Modern society gets a lot of flak, particularly the younger generation, for being lazy, unmotivated, unappreciativeâ€¦you get the drill, and youâ€™ve heard it before. Technology is often blamed for our less-active lifestyles, thanks to advancements like remote controls that allow us to happily consume hours upon hours of television and other media without leaving the couch. Is the remote control a genius invention, has it contributed to todayâ€™s less-active lifestyles?
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According to Dr. Richard Weiler and Dr. Emmanuel Stamatakis in a BBC News article, â€œSedentary living is the most prevalent disease, biggest silent killer and greatest health threat facing developed countries.â€
And technology is partly to blame, they say. â€œTime, energy and money-saving advances have mechanised our way of life and reduced the amount of time we spend moving.â€ But can we blame technology like remote control entirely for the lifestyle shift? Certainly, thereâ€™s an emerging trend of fitness and healthy living â€“ take a look at Google and youâ€™ll find thousands of blogs written by fitness enthusiasts, personal trainers, dieticians and everyday people who thrive on eating clean and staying fit. And those blogs often have thousands of loyal followers, thirsting for tips and tricks for eating right and getting in plenty of exercise.
Technology has created a world of constant connectivity, and as a result, workaholics abound. Weâ€™re constantly running from place to place, behind schedule, catching meetings, traveling to conferences, and working furiously on tablets and laptops even during the morning and evening commute. The always-on, always-working mentality means, for many, that thereâ€™s not a lot of time for exercising.
All that activity would lead you to believe that youâ€™re getting plenty of exercise, but thatâ€™s not necessarily true â€“ depending on your profession. Think about it: You might be sitting the majority of the day at the office, sitting on the train or in your car on your way to and from work, and sitting at home when youâ€™re relaxing from your exhausting, stress-filled day at the office. You might feel exhausted, but chances are you didnâ€™t get as much physical activity in your day as you think.
Itâ€™s an issue thatâ€™s getting some attention. Health insurers and employers are increasingly implementing wellness programs, offering employees incentives for participating in various activities like joining a gym, walking during the lunch hour or learning about chronic illnesses through web-based training.
Remote controls are an excellent example of how technology enables laziness. Is remote control to blame for sedentary lifestyles?
Remote controls trace back to 1898 when Nikola Tesla demonstrated the worldâ€™s first remote-controlled boat. It wasnâ€™t until the 1980â€™s, however, that remote controls started using the infrared technology thatâ€™s still readily used today. And today, we can control everything from our televisions to garage doors, ceiling fans and air conditioners using remote control. That means you donâ€™t have to get up to turn the channel, crank up the AC or lift your garage door when you get home from work. Itâ€™s certainly a modern convenience, but think about all the physical steps youâ€™re missing by being able to control all these devices from the comfort of your couch â€“ or car.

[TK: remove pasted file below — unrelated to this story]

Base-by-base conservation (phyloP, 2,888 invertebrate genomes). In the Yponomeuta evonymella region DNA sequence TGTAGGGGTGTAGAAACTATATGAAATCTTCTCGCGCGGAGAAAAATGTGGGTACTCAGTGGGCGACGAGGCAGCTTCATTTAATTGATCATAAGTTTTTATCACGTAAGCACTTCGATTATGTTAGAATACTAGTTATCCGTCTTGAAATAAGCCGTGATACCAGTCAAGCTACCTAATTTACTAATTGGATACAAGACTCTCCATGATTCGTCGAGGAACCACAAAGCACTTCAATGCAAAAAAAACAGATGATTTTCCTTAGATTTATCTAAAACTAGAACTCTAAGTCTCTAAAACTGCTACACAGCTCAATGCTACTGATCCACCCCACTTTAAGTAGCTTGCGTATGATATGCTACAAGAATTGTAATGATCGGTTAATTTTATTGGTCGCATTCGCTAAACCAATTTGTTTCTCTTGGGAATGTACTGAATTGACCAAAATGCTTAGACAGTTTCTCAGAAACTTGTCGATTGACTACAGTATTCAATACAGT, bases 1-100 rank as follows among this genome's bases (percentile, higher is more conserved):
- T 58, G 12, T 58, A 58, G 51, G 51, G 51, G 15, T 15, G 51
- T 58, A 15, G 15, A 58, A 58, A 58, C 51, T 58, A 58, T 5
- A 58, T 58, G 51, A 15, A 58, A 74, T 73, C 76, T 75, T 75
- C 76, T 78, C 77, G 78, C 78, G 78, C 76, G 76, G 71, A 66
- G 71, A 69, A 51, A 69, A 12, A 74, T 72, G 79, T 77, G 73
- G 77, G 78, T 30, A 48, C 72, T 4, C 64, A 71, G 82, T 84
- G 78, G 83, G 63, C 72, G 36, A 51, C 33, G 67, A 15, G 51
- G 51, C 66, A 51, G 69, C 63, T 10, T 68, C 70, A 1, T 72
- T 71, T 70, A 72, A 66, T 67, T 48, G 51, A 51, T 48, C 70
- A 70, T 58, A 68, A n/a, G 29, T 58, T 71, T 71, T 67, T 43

Ordinarily, youâ€™d be walking back and forth to the television a few times to change channels. Youâ€™d have to put your car in park, get out, walk to the garage door and rely on your physical strength to open it. It doesnâ€™t seem like much, but all those little steps add up throughout the course of a day to quite a bit of physical activity.
Most adults in the U.S. â€“ 79 percent, in fact â€“ donâ€™t meet the Physical Activity Guidelines, which recommend two and a half hours of moderate aerobic activity per week, or one hour and 15 minutes of high-intensity aerobic activity each week. Depending on the research you consult, the picture can be even more depressing. The National Cancer Institute found that only 5 percent of adults in the U.S. get at least 30 minutes of moderate physical activity each day, obtained in durations of 10 minutes or more. Â And that doesnâ€™t include the weekly muscle-strengthening recommendations: two sessions per week.
Clearly, ditching the remote controls that exist in your daily life isnâ€™t going to help you with 10-minute bouts of moderate-intensity aerobic exercise each day. It doesnâ€™t take 10 minutes to stroll to the television and hit the channel button. But it certainly wouldnâ€™t hurt you to take a few more steps throughout the day where you can.
There are simple ways to get enough exercise in your day.
Itâ€™s easy to blame an outside factor like remote controls, or technology in general, as societyâ€™s wellness downfall. But looking at the facts makes it clear that this canâ€™t be fully to blame. If you work to make daily exercising a habit, it will soon come second nature and you can regain control of your health. When adults get enough exercise, they reduce their risk of developing heart disease, diabetes, high cholesterol and other chronic conditions that can reduce longevity and impact your daily life. Your health is worth 30 minutes of your time each day.